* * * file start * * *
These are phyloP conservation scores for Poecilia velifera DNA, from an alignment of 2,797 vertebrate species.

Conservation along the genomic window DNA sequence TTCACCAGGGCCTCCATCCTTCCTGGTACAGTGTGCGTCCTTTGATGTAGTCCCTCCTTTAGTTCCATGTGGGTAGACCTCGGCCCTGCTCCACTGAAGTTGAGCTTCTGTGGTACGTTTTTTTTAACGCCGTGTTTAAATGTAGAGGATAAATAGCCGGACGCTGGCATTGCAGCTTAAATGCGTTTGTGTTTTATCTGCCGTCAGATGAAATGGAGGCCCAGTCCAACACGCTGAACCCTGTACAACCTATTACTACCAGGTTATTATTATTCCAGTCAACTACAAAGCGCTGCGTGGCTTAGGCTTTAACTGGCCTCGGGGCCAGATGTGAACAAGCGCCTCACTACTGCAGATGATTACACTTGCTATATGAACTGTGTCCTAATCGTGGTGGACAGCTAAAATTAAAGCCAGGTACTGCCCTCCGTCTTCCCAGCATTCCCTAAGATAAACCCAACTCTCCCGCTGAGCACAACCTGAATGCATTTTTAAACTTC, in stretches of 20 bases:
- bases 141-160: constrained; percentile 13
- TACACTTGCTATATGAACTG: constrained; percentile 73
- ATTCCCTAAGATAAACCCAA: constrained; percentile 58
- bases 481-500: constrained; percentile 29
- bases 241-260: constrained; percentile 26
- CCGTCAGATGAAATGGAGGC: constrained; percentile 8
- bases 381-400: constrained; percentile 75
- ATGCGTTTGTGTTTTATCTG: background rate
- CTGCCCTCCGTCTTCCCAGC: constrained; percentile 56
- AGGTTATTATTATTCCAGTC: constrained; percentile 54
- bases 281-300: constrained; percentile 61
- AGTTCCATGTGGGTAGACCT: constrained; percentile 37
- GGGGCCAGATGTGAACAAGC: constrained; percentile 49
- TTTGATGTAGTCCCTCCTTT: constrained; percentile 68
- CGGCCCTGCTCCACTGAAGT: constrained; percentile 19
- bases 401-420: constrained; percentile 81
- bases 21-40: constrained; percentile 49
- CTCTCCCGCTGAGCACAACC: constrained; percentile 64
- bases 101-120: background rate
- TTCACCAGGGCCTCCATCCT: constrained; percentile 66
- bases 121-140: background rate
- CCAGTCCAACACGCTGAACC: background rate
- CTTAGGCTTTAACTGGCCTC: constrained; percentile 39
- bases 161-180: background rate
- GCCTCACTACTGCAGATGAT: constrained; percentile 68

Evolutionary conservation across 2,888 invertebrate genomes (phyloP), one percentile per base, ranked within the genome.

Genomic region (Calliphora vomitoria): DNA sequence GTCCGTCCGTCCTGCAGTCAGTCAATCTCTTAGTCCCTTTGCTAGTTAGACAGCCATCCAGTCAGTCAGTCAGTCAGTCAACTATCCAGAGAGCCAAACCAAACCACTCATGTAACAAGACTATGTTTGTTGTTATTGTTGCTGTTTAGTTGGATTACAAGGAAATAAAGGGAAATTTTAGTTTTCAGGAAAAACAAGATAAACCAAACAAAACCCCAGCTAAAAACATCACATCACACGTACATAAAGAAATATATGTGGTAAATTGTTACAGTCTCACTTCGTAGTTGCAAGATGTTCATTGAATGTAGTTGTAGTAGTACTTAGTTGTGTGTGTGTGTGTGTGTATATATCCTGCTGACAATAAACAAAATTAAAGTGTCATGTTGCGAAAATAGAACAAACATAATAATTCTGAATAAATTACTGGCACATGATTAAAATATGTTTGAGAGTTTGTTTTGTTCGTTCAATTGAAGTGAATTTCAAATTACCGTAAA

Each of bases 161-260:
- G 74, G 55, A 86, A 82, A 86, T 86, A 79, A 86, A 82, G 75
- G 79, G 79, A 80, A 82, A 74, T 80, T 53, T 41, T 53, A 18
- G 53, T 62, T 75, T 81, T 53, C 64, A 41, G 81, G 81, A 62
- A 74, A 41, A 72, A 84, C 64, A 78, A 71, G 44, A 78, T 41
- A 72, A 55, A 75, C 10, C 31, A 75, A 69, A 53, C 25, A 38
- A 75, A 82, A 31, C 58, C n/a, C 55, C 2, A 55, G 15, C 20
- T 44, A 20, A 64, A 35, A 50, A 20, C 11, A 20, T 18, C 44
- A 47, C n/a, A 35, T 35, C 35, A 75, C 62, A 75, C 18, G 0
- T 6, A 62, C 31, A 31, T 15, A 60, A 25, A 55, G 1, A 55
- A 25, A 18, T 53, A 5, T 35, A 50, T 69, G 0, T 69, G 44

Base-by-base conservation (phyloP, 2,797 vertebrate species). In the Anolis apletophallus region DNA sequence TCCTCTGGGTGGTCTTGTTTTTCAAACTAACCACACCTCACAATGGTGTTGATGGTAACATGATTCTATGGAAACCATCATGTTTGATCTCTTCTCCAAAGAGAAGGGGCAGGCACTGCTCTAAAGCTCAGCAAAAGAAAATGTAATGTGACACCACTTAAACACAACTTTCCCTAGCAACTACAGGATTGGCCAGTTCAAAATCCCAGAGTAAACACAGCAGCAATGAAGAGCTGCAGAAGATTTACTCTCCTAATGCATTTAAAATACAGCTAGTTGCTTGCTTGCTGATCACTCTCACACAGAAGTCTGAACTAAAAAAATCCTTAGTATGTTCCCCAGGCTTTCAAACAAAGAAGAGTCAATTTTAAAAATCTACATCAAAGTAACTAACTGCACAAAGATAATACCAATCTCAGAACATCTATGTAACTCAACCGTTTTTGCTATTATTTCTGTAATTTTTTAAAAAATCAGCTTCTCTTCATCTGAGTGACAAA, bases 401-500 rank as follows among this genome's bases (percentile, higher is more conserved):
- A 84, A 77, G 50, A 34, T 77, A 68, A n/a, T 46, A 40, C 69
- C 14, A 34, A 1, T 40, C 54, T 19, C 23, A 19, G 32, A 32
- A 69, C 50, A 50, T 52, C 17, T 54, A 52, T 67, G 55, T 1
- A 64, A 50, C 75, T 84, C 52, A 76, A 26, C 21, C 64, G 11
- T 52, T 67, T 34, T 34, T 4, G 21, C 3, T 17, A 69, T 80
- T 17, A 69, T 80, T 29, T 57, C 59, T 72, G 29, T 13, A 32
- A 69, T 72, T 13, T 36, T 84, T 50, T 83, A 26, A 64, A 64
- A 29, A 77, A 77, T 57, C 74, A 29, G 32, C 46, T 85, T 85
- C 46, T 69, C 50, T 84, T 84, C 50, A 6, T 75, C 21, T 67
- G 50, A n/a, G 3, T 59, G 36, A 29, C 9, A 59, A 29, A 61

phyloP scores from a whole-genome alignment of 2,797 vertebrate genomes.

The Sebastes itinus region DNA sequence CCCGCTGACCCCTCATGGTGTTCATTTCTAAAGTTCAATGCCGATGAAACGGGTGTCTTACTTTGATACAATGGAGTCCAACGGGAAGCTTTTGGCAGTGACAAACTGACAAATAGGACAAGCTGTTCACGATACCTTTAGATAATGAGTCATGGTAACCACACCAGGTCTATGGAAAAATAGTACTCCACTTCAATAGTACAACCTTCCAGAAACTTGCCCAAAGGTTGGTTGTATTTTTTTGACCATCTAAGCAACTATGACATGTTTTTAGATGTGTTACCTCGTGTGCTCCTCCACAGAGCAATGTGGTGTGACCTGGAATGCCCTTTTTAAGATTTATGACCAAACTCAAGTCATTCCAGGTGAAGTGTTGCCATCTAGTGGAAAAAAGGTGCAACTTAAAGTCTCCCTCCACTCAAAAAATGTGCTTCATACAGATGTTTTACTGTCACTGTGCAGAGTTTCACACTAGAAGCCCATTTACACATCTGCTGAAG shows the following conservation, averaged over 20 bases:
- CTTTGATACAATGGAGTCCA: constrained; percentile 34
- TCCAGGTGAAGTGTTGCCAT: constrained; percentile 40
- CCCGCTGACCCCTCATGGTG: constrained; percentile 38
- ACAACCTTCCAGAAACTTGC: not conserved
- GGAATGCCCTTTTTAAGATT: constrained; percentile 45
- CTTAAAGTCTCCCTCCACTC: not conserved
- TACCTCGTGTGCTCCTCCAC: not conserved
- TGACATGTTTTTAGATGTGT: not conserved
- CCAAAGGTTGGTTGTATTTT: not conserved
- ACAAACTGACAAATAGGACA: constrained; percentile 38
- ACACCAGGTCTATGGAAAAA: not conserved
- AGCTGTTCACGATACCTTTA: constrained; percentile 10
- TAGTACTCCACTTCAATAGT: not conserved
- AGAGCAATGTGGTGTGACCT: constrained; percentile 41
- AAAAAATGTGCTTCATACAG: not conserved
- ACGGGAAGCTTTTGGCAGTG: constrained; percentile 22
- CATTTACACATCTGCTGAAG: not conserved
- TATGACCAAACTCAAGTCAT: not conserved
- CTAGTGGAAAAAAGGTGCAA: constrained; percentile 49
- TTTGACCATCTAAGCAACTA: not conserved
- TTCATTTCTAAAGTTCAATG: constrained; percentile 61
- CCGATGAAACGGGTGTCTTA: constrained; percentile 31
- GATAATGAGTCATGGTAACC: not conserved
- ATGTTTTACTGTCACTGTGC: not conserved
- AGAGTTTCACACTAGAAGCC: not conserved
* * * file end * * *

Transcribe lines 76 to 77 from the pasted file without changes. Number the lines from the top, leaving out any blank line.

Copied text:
- GATAATGAGTCATGGTAACC: not conserved
- ATGTTTTACTGTCACTGTGC: not conserved